Life and Death at Gombe, 1979
The chimpanzee life cycle is not very different from ours—five years of infancy, then a period of childhood, followed by adolescence from about 9 to 14 years. Old age sets in at about 35 years
Chimpanzees use more objects as tools and for more purposes than any creatures except ourselves. They may show cooperation when hunting for food, and when a kill is made (usually a monkey, young bushbuck, or young bushpig), adults may share the prize with one another and with offspring. Friendly social gestures include holding hands, patting one another, embracing, and kissing. Those who have worked closely with chimpanzees agree that their emotions—pleasure, sadness, curiosity, alarm, rage—seem very similar to our own, though this is difficult to prove.
For reasons yet undetermined, in 1970 our main study community began to divide. Seven males and three females with offspring established themselves in the southern (Kahama) part of the home range. During the next two years these individuals returned to the north less and less frequently. By 1972 they had become a completely separate community.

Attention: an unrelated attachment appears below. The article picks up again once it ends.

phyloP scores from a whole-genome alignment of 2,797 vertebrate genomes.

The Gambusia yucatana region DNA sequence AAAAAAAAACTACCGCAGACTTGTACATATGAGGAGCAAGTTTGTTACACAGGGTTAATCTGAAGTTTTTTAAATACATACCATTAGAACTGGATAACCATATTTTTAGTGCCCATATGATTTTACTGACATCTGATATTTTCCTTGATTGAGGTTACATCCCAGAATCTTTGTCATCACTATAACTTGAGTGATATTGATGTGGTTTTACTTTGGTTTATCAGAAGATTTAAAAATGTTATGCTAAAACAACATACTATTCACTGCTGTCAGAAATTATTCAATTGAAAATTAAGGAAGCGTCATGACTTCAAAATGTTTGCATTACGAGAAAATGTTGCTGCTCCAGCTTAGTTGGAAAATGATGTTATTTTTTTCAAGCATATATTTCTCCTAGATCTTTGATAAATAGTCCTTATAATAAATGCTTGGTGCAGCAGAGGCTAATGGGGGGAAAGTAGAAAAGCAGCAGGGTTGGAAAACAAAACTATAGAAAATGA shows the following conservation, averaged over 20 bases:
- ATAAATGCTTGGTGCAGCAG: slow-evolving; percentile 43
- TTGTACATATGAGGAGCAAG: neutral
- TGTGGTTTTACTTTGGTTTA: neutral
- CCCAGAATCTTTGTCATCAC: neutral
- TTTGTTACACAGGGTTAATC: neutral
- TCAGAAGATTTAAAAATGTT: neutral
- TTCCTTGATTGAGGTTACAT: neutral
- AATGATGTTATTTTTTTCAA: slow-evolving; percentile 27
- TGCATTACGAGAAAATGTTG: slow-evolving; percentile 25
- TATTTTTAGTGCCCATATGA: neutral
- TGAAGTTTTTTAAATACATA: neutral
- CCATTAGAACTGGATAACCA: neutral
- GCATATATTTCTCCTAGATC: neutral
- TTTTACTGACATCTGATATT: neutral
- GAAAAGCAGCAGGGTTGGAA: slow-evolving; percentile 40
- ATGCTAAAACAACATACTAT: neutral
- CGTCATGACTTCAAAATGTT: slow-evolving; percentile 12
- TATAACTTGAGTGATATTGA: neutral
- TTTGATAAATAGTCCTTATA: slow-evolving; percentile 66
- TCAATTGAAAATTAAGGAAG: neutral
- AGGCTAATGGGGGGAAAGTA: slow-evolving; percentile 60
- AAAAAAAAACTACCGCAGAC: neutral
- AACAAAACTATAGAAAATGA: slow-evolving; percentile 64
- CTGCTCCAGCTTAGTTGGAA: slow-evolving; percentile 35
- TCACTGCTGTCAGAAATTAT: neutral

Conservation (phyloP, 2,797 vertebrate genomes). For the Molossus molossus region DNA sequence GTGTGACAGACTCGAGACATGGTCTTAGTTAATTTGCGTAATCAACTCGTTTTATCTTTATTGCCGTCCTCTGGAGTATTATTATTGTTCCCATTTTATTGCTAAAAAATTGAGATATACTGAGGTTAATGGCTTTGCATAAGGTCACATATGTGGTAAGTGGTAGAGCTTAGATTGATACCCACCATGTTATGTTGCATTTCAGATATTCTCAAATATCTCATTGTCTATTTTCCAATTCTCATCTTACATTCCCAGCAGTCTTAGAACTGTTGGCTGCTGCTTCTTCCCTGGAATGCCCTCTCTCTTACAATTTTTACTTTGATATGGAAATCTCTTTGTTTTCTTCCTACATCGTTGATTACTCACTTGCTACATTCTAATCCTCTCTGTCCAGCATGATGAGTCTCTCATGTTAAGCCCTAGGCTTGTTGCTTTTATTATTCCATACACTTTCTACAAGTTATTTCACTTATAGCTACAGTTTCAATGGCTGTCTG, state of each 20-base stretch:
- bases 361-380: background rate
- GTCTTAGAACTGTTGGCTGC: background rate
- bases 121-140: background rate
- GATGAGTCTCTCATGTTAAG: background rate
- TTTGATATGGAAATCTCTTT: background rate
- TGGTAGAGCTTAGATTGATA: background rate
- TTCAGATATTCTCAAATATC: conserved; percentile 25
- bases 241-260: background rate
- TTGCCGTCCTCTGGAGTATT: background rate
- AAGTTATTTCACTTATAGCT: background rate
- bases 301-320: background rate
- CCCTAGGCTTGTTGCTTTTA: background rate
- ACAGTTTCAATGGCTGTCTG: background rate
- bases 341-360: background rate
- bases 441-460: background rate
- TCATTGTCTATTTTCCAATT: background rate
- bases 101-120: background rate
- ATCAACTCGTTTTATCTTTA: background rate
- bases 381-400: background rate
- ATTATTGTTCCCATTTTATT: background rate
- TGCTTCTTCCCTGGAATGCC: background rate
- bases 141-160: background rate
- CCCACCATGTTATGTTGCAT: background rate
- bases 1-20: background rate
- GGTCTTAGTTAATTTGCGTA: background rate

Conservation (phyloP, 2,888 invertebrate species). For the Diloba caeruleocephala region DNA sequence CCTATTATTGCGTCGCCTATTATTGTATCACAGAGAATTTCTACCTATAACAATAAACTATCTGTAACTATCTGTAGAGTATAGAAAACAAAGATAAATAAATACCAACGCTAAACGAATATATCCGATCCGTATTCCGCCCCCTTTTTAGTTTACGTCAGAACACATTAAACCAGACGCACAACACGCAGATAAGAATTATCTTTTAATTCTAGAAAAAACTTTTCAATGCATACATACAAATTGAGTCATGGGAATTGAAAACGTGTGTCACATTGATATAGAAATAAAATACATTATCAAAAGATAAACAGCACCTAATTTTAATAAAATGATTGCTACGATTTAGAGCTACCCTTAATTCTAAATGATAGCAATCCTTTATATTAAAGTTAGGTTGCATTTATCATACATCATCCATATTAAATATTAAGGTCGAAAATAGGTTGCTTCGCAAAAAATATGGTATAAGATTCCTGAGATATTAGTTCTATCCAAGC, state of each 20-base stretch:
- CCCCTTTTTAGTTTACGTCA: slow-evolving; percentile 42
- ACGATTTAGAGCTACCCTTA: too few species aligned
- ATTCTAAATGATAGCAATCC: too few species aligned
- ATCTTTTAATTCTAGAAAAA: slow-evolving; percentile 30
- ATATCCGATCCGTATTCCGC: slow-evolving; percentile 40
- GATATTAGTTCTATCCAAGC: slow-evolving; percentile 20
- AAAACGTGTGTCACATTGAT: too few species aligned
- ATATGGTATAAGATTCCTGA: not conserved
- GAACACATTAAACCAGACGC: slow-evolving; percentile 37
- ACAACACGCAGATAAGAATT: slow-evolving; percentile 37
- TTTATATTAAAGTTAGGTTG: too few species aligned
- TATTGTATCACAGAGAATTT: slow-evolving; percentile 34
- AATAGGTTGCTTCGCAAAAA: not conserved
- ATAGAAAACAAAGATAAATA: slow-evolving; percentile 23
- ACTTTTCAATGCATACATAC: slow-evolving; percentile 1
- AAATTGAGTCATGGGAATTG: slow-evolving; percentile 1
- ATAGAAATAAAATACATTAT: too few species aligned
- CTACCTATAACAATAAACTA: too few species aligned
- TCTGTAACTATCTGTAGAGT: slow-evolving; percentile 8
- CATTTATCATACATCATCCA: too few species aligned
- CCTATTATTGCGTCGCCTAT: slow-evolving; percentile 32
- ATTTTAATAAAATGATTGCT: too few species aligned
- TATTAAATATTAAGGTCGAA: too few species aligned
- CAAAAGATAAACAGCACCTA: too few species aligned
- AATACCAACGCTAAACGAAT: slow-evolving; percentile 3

Quite clearly, many of the male chimpanzees expend a lot of energy and run risks of serious injury in pursuit of high status. To what end? In some primate societies the advantages of alpha status are reasonably clear-cut. The top-ranking male baboon, for instance, will sire a high percentage of the infants in his troop